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Peeping Tom: Mother (Moeder), London International Mime Festival 2018 (London Barbican)

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Foteini Christofilopoulou was at the rehearsal of Peeping Tom: Mother (Moeder), London International Mime Festival 2018
Here are some sample photos...


Marie Gyselbrecht
© Foteini Christofilopoulou. 
Courtesy of DanceTabs / Flickr


Yi-Chun Liu, Brandon Lagaert, Maria Carolina Vieira
© Foteini Christofilopoulou. 
Courtesy of DanceTabs / Flickr


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Set from DanceTabs: Peeping Tom: Mother (Moeder), LIMF 2018
Courtesy of DanceTabs / Flickr

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I accidentally saw a Peeping Tom show a while ago and was entranced , so I booked Moeder when I noticed it being on at the Barbican.


Moeder felt like delving into a surreal reality where everything is oddly on edge, clinical but intense at the same time. Bits of it were heartbreaking,  short interludes of humour dissolved into loss, tragedy became quietly amusing - I find it quite difficult to describe, but would definitely recommend it to anyone who is not opposed to surrealism and creepy nurses with very long arms. The piece is about Mothers and covers a spectrum of human relationships - expecting parents, unexplainable tragedies, family bonds, old men mourning their long dead mother.


In one scene a woman is essentially making out with a coffee machine (first image in the post above) which then dies, and somehow the death of the coffee machine, its attempted resuscitation and the aftermath turn from a bit of silliness into a powerful study of grief.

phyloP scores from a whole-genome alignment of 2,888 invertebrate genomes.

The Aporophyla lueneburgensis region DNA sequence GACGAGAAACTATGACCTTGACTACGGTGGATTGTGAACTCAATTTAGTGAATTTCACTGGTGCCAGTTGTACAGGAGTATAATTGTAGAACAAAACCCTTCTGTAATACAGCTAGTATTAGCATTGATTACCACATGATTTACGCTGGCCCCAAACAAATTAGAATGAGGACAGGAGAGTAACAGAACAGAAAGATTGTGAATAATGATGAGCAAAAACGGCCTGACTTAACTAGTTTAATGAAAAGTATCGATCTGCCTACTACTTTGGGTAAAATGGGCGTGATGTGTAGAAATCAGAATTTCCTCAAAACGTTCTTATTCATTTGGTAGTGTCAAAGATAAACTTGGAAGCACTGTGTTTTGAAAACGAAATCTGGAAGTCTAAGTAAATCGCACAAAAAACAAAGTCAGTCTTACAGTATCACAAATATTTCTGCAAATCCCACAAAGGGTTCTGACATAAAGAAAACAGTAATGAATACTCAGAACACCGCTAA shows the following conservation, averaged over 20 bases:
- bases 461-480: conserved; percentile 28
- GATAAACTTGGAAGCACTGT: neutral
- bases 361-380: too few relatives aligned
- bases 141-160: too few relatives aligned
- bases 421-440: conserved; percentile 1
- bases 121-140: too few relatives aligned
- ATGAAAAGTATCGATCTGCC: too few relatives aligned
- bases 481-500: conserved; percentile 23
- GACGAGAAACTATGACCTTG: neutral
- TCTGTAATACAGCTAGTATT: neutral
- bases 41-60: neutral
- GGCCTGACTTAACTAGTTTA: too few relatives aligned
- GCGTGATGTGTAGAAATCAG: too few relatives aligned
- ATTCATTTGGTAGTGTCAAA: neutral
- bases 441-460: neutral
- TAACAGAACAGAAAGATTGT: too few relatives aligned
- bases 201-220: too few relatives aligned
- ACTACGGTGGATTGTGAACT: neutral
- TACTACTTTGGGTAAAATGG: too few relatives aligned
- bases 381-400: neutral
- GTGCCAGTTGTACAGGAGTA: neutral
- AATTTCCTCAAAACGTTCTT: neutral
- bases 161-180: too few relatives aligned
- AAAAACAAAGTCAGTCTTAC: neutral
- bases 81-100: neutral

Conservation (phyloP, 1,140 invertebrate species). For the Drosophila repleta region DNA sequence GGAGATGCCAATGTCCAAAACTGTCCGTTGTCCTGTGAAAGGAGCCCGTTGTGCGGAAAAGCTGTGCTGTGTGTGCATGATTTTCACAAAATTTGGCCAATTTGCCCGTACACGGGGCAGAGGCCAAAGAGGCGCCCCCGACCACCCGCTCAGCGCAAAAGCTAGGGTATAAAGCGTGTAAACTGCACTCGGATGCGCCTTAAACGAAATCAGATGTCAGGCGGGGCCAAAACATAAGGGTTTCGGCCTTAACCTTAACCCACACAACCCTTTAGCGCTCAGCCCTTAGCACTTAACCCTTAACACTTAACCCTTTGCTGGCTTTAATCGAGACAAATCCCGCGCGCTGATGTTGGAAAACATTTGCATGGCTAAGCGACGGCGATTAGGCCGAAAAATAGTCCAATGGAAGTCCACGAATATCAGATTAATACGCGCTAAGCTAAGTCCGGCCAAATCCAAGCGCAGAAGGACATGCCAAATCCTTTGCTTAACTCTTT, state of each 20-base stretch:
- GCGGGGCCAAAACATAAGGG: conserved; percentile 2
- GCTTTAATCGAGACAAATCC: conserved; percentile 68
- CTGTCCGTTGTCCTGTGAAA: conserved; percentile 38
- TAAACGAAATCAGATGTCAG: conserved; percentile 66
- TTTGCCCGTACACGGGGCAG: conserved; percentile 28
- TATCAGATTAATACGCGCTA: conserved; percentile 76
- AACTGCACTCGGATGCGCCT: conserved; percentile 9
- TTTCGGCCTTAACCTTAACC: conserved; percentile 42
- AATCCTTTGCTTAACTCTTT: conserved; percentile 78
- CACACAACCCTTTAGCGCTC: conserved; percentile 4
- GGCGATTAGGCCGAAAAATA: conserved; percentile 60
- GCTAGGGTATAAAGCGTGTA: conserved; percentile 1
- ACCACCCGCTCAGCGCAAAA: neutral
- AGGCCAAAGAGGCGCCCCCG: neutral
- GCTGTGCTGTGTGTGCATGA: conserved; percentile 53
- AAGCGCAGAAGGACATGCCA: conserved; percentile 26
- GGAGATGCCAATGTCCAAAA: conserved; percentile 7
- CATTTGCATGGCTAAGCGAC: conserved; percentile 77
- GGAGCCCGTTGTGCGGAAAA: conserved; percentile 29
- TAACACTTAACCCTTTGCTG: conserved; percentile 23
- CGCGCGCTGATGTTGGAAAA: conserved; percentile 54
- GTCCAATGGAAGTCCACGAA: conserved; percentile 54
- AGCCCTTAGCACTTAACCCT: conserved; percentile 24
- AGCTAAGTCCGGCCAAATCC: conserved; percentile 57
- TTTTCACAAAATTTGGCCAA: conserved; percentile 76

The physical theatre / dance element were sparse but pretty impressive, oddly disjointed movements, people falling and trying to get back onto their feet, a performer running up the walls, raging over the stage kicking furniture. (I did spend some time wondering about their average injury rate, there were no holds barred in the way some of the performers threw themselves across, or on, the stage).

There were bits that made me think of Crystal Pite's Betroffenheit or Kathy Marston's Witch-hunt in terms of telling a story (not choreo), some elements of repetition and oddness were perhaps reminiscent of Pina Bausch pieces, but all together this was really its own piece of theatre with a very distinct and interesting language.





Edited by Coated
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